If you were sitting around worrying that graphene might not be able to live up to its potential in electrochemical bio-sensing (and that has to be at least half of you), then worry no more: All we have to do to make graphene practical for every-day use is mix it with gold! By employing just a tiny amount of the precious metal to offset some of graphene’s least helpful properties, it turns out that we might be able to fully exploit its best ones. A new study published in Nature Nanotechnology uses this hybrid to create a flexible skin patch to monitor blood glucose and, more importantly, automatically administer drugs as needed.
When you’re trying to design a piece of technology to interact with biology, graphene is a natural choice. Not only is it naturally very flexible and strong, but it is physically small enough that it could, for instance, find and act upon small sub-compartments of individual cells, with accurate-enough control. What it could also do is pierce the skin without causing any real irritation, and without opening the body to a significantly increased chance of infection. Graphene is highly conductive, meaning that it can be used to power or zap things — it can even be used as a so-called “spaser” to carry and direct super-small light signals for optogenics and more.
On the other hand, graphene has a number of difficulties, with respect to biotechnology. First, graphene may be inherently toxic to biological material, and it could be less durable than expected in a biological context. But by and large the research says that things shouldn’t be too bad as long as you don’t inhale the stuff.
To create this patch, the researchers had to get around an equally unhelpful characteristic: The cheapest and most reliable method for making graphene makes it too darned perfect. See, to judge blood glucose without piercing the skin, the patch uses the enzyme glucose oxydase to oxidize glucose in the sweat and produce hydrogen peroxide as a marker molecule. Reacting this marker causes easily measurable electrochemical changes in the sweat, which in turn allow good-enough estimates of circulating glucose levels.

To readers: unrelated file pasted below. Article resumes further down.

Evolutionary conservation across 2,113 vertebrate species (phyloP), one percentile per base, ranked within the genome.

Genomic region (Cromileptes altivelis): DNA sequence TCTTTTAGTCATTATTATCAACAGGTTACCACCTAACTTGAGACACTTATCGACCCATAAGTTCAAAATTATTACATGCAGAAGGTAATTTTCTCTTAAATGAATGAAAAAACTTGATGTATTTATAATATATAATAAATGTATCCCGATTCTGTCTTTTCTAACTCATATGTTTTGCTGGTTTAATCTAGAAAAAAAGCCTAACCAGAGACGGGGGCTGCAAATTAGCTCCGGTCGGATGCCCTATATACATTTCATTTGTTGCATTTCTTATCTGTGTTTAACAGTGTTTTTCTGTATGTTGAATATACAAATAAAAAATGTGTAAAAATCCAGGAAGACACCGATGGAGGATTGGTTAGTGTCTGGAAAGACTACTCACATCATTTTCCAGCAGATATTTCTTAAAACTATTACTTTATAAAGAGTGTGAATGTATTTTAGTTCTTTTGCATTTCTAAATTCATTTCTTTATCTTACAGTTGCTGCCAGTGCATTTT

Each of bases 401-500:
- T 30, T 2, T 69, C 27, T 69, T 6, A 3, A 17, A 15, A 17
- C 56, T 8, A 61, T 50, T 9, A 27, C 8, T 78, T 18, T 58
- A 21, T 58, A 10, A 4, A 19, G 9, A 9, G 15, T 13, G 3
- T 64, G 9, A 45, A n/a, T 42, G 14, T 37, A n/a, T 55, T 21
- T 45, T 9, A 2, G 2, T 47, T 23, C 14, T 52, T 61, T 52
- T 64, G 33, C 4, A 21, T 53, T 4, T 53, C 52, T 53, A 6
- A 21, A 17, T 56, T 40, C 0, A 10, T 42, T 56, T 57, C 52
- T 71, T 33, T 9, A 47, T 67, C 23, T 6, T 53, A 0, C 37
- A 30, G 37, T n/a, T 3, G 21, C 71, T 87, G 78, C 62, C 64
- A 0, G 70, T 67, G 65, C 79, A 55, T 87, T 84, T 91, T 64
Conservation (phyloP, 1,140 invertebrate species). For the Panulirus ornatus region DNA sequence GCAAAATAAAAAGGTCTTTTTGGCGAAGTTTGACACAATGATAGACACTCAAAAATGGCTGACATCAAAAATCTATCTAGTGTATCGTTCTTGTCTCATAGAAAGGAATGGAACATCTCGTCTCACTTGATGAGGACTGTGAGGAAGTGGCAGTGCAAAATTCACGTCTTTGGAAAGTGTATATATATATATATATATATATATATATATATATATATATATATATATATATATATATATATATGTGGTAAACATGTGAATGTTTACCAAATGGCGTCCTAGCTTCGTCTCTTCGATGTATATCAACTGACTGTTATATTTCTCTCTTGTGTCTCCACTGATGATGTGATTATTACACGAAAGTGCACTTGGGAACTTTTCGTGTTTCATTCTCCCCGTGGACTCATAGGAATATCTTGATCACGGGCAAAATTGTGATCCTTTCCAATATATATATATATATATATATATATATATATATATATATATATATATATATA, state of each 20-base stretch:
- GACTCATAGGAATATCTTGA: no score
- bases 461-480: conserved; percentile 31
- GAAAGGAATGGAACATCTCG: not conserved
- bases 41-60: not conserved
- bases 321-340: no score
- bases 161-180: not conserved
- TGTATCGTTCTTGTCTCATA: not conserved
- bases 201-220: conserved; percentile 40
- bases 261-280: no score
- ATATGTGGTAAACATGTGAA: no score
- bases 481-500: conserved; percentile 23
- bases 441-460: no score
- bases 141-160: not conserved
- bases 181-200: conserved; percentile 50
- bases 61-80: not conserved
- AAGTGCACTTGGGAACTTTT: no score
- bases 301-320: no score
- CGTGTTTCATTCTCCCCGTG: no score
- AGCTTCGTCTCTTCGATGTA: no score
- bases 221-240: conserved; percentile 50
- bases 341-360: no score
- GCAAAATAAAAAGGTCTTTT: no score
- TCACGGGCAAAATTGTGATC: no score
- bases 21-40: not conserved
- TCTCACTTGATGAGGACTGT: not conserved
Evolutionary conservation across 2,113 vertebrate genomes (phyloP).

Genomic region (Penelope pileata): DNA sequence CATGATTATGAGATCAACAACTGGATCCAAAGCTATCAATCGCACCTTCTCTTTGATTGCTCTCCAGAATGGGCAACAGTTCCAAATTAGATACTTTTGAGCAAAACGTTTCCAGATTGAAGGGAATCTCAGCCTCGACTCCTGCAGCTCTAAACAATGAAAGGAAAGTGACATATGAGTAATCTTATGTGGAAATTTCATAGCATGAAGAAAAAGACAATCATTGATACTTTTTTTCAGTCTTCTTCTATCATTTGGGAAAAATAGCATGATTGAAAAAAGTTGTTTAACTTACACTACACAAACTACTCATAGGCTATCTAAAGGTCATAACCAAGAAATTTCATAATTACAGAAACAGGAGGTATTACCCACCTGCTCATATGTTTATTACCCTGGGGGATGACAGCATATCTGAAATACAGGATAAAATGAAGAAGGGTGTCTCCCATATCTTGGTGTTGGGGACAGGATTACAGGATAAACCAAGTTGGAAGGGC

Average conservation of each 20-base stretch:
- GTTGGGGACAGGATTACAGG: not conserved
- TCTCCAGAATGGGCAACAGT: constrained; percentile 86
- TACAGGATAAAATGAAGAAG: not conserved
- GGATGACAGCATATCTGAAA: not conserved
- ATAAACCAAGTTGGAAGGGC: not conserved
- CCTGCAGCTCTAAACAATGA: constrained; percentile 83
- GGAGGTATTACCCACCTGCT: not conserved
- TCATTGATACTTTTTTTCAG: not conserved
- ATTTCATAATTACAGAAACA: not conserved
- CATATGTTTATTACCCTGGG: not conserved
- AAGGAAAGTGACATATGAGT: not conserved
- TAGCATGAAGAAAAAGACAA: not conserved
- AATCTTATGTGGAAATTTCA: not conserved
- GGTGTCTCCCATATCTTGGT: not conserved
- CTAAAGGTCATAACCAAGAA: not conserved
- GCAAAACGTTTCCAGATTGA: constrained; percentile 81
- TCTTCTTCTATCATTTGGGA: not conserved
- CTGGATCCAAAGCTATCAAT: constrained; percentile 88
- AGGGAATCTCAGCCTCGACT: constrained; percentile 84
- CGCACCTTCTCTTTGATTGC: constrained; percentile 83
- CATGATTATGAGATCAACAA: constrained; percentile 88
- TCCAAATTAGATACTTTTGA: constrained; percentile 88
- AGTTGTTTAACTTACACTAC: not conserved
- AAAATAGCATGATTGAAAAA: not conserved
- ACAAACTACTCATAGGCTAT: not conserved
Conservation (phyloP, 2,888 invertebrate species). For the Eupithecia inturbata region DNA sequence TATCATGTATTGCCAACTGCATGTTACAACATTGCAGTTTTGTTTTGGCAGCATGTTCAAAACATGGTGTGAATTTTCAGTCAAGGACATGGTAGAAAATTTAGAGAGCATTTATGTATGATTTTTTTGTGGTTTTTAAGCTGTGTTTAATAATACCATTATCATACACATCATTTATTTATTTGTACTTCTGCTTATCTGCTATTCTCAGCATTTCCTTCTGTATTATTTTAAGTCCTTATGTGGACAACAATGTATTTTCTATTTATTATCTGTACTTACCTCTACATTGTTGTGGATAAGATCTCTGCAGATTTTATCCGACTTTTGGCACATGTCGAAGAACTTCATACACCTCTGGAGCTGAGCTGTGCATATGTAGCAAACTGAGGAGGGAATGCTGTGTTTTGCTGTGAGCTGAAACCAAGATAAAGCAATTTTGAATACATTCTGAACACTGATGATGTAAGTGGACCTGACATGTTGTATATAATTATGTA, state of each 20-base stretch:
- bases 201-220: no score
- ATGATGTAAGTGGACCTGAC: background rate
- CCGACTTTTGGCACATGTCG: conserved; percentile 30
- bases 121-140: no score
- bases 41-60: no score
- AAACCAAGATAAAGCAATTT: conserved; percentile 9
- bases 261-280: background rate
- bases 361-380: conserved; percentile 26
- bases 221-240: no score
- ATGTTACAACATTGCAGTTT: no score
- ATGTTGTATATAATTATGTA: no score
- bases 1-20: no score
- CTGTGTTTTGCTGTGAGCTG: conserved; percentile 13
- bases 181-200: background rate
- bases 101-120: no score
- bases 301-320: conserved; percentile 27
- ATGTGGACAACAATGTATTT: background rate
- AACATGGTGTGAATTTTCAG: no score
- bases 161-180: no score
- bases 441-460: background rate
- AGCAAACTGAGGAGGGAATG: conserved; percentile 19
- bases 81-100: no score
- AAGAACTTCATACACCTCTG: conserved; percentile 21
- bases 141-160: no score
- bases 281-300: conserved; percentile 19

The only problem is that to do that electrochemcial measurement we need atomic-scale imperfections in our probe. That’s not usually a tall order for any manufacturing process, but graphene is extremely uniform by nature. What are we to do? Throw some gold in there, of course. The researchers used a “gold doped” version of graphene affixed to a gold mesh, giving it both increased electrochemical properties which in turn makes the glucose reading more accurate. Or, in this case, accurate at all.
But, cool as a non-invasive blood-glucose monitor is, it’s nearly as revolutionary as what comes next: treatment. The patch is studded with “microneedles” that automatically cap themselves with a plug of tridecanoic acid. When high blood-glucose levels are detected, the patch heats a small heater on the needles which deforms the plug and allows the release of metformin, a common drug for treatment of type 2 diabetes. Cooling naturally restores the plug and stops drug release.
Real products using graphene are coming. It’s taken longer than many predicted, and it’s requiring many case-by-case innovations to overcome graphene’s intrinsic properties, but the products are coming. The big question now is how long before they come far enough down in price to be available to the average patient.